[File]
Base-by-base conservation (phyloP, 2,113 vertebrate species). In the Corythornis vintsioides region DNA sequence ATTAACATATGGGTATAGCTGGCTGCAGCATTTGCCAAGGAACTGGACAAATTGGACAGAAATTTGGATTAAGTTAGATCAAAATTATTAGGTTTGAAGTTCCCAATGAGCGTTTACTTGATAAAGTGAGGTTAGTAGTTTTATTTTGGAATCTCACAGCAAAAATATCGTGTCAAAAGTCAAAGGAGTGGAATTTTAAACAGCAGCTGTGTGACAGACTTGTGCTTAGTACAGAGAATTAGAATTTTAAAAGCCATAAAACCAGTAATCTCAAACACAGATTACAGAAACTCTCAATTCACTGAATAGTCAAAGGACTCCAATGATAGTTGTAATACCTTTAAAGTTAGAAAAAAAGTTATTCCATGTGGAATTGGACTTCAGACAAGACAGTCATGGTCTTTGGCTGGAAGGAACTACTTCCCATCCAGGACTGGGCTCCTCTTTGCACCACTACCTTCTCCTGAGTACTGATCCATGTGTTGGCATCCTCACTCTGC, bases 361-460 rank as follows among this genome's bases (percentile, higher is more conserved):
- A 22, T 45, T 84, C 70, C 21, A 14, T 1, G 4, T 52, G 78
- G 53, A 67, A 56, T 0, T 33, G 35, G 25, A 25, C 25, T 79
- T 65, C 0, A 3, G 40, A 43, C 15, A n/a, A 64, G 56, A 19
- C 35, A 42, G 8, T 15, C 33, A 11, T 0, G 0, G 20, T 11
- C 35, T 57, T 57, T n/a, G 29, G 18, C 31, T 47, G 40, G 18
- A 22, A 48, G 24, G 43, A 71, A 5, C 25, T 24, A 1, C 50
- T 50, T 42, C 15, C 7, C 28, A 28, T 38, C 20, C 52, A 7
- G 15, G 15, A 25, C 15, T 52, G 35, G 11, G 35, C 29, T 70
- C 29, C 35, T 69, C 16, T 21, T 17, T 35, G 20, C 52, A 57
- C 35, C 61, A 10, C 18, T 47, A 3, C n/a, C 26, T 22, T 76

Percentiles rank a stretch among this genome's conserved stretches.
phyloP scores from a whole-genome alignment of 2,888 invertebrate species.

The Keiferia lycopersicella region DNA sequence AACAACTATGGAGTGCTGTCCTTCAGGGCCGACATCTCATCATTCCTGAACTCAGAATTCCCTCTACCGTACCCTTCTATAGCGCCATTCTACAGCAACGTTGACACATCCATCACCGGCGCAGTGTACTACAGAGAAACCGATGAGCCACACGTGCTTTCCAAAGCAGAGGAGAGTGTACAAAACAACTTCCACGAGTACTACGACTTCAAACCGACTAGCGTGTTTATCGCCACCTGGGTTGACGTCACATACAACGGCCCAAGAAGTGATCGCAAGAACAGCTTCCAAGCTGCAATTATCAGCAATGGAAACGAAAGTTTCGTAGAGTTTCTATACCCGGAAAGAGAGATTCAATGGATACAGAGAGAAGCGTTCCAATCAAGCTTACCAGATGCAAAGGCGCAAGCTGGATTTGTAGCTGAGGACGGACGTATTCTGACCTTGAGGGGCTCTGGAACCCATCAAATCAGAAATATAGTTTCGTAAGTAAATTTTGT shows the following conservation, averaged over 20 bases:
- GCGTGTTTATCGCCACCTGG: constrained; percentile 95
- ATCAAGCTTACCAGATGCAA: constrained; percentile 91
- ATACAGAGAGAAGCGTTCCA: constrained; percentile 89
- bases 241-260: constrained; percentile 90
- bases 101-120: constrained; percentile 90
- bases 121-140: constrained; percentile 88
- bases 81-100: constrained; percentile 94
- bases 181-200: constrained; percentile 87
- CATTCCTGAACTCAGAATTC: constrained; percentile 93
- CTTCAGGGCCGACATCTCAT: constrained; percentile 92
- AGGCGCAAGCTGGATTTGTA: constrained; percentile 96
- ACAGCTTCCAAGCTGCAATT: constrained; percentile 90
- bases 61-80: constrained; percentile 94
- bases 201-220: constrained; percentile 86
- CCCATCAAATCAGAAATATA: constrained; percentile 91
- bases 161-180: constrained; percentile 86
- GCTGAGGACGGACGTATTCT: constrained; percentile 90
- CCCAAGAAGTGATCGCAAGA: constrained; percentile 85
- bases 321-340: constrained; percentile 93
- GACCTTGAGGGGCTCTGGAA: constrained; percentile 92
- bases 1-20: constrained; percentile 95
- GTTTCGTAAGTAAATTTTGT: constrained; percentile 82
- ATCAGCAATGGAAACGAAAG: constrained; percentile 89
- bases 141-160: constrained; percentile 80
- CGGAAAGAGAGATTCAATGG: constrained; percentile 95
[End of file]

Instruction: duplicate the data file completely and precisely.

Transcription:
Base-by-base conservation (phyloP, 2,113 vertebrate species). In the Corythornis vintsioides region DNA sequence ATTAACATATGGGTATAGCTGGCTGCAGCATTTGCCAAGGAACTGGACAAATTGGACAGAAATTTGGATTAAGTTAGATCAAAATTATTAGGTTTGAAGTTCCCAATGAGCGTTTACTTGATAAAGTGAGGTTAGTAGTTTTATTTTGGAATCTCACAGCAAAAATATCGTGTCAAAAGTCAAAGGAGTGGAATTTTAAACAGCAGCTGTGTGACAGACTTGTGCTTAGTACAGAGAATTAGAATTTTAAAAGCCATAAAACCAGTAATCTCAAACACAGATTACAGAAACTCTCAATTCACTGAATAGTCAAAGGACTCCAATGATAGTTGTAATACCTTTAAAGTTAGAAAAAAAGTTATTCCATGTGGAATTGGACTTCAGACAAGACAGTCATGGTCTTTGGCTGGAAGGAACTACTTCCCATCCAGGACTGGGCTCCTCTTTGCACCACTACCTTCTCCTGAGTACTGATCCATGTGTTGGCATCCTCACTCTGC, bases 361-460 rank as follows among this genome's bases (percentile, higher is more conserved):
- A 22, T 45, T 84, C 70, C 21, A 14, T 1, G 4, T 52, G 78
- G 53, A 67, A 56, T 0, T 33, G 35, G 25, A 25, C 25, T 79
- T 65, C 0, A 3, G 40, A 43, C 15, A n/a, A 64, G 56, A 19
- C 35, A 42, G 8, T 15, C 33, A 11, T 0, G 0, G 20, T 11
- C 35, T 57, T 57, T n/a, G 29, G 18, C 31, T 47, G 40, G 18
- A 22, A 48, G 24, G 43, A 71, A 5, C 25, T 24, A 1, C 50
- T 50, T 42, C 15, C 7, C 28, A 28, T 38, C 20, C 52, A 7
- G 15, G 15, A 25, C 15, T 52, G 35, G 11, G 35, C 29, T 70
- C 29, C 35, T 69, C 16, T 21, T 17, T 35, G 20, C 52, A 57
- C 35, C 61, A 10, C 18, T 47, A 3, C n/a, C 26, T 22, T 76

Percentiles rank a stretch among this genome's conserved stretches.
phyloP scores from a whole-genome alignment of 2,888 invertebrate species.

The Keiferia lycopersicella region DNA sequence AACAACTATGGAGTGCTGTCCTTCAGGGCCGACATCTCATCATTCCTGAACTCAGAATTCCCTCTACCGTACCCTTCTATAGCGCCATTCTACAGCAACGTTGACACATCCATCACCGGCGCAGTGTACTACAGAGAAACCGATGAGCCACACGTGCTTTCCAAAGCAGAGGAGAGTGTACAAAACAACTTCCACGAGTACTACGACTTCAAACCGACTAGCGTGTTTATCGCCACCTGGGTTGACGTCACATACAACGGCCCAAGAAGTGATCGCAAGAACAGCTTCCAAGCTGCAATTATCAGCAATGGAAACGAAAGTTTCGTAGAGTTTCTATACCCGGAAAGAGAGATTCAATGGATACAGAGAGAAGCGTTCCAATCAAGCTTACCAGATGCAAAGGCGCAAGCTGGATTTGTAGCTGAGGACGGACGTATTCTGACCTTGAGGGGCTCTGGAACCCATCAAATCAGAAATATAGTTTCGTAAGTAAATTTTGT shows the following conservation, averaged over 20 bases:
- GCGTGTTTATCGCCACCTGG: constrained; percentile 95
- ATCAAGCTTACCAGATGCAA: constrained; percentile 91
- ATACAGAGAGAAGCGTTCCA: constrained; percentile 89
- bases 241-260: constrained; percentile 90
- bases 101-120: constrained; percentile 90
- bases 121-140: constrained; percentile 88
- bases 81-100: constrained; percentile 94
- bases 181-200: constrained; percentile 87
- CATTCCTGAACTCAGAATTC: constrained; percentile 93
- CTTCAGGGCCGACATCTCAT: constrained; percentile 92
- AGGCGCAAGCTGGATTTGTA: constrained; percentile 96
- ACAGCTTCCAAGCTGCAATT: constrained; percentile 90
- bases 61-80: constrained; percentile 94
- bases 201-220: constrained; percentile 86
- CCCATCAAATCAGAAATATA: constrained; percentile 91
- bases 161-180: constrained; percentile 86
- GCTGAGGACGGACGTATTCT: constrained; percentile 90
- CCCAAGAAGTGATCGCAAGA: constrained; percentile 85
- bases 321-340: constrained; percentile 93
- GACCTTGAGGGGCTCTGGAA: constrained; percentile 92
- bases 1-20: constrained; percentile 95
- GTTTCGTAAGTAAATTTTGT: constrained; percentile 82
- ATCAGCAATGGAAACGAAAG: constrained; percentile 89
- bases 141-160: constrained; percentile 80
- CGGAAAGAGAGATTCAATGG: constrained; percentile 95